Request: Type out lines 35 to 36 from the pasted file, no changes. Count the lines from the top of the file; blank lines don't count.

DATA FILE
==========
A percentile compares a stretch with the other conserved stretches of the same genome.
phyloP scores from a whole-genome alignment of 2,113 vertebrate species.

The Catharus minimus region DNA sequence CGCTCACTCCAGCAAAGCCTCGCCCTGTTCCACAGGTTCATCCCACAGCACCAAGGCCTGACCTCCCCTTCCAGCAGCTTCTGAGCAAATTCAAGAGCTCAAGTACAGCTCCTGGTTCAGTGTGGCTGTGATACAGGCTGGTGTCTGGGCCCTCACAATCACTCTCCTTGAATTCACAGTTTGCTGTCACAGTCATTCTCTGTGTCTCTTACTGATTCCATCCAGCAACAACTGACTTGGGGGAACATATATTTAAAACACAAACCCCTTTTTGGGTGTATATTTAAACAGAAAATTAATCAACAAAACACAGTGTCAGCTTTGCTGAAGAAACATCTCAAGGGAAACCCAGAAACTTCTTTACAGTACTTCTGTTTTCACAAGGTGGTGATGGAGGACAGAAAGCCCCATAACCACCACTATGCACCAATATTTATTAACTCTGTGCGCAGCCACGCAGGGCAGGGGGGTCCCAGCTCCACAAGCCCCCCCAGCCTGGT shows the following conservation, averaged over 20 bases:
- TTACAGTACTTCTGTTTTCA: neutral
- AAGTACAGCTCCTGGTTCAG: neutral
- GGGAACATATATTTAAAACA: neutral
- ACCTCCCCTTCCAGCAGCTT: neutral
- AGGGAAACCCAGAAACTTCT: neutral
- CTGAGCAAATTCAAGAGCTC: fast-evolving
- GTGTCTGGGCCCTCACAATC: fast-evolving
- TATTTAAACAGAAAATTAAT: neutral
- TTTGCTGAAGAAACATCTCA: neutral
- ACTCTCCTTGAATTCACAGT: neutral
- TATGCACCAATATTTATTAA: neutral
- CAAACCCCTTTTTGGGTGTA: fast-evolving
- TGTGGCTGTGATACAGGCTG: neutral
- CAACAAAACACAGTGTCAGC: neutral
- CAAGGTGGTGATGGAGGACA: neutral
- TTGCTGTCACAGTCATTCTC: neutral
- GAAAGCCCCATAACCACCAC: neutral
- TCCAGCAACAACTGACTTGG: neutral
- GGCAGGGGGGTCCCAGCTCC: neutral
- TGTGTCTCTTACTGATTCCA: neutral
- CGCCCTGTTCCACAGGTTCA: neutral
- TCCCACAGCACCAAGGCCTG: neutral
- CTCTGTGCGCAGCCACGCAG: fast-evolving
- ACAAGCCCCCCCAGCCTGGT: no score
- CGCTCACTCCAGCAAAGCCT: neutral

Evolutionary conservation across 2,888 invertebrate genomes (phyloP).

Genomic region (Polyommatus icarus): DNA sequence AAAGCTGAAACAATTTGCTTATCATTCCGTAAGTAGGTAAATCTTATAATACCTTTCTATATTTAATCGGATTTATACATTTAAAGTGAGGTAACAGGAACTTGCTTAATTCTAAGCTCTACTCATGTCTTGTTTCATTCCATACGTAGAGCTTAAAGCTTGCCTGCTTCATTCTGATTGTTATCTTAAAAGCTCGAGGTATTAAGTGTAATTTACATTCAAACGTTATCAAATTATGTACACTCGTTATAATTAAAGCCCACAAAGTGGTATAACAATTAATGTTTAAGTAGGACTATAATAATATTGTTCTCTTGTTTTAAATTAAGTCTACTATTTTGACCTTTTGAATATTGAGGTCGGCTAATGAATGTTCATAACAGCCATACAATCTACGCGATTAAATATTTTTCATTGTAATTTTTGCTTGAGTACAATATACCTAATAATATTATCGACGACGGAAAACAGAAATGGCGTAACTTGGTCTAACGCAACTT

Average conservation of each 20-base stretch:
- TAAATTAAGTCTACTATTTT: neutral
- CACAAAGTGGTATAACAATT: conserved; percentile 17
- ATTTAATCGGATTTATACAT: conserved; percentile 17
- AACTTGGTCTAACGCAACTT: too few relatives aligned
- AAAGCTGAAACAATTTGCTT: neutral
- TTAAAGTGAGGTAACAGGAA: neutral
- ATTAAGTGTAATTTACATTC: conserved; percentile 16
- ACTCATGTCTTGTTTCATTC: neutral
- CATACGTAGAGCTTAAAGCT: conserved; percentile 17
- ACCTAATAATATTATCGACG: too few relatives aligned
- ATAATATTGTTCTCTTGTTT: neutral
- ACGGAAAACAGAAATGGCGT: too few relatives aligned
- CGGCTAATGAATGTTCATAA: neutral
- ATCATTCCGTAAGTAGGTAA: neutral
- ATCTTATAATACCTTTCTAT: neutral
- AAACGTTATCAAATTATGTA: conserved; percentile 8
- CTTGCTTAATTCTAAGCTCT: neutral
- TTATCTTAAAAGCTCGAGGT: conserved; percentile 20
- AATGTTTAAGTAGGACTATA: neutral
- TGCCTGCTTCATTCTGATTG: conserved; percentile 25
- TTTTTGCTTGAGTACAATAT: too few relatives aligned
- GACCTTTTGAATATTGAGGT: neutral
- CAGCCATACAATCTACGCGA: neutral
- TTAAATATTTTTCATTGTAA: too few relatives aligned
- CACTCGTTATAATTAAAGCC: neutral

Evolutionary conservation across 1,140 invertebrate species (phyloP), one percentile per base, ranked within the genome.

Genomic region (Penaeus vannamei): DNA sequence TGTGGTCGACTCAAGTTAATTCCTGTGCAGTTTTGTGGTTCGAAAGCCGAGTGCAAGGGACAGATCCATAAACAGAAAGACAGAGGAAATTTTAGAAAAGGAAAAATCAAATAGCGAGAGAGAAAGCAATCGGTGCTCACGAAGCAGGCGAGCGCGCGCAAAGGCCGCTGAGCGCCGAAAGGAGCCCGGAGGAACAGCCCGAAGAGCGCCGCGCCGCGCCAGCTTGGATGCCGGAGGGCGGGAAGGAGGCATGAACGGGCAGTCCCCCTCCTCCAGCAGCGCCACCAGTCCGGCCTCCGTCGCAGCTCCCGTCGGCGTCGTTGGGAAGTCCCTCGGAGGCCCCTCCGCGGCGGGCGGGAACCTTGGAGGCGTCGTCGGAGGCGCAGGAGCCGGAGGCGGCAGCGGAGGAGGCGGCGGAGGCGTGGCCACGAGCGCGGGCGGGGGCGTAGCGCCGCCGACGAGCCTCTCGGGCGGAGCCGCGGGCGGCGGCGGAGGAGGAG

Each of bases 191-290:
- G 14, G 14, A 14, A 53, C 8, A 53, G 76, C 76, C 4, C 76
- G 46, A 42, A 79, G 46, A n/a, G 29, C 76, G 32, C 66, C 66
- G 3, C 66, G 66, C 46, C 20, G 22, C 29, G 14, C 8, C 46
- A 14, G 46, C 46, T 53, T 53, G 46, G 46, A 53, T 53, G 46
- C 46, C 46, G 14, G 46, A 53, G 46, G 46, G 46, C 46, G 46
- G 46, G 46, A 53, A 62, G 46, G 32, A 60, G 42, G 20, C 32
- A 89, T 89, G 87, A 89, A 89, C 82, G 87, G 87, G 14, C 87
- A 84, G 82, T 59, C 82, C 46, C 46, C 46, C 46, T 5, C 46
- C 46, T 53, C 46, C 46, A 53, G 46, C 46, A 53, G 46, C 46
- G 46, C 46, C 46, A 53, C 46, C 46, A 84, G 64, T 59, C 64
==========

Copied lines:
- AACTTGGTCTAACGCAACTT: too few relatives aligned
- AAAGCTGAAACAATTTGCTT: neutral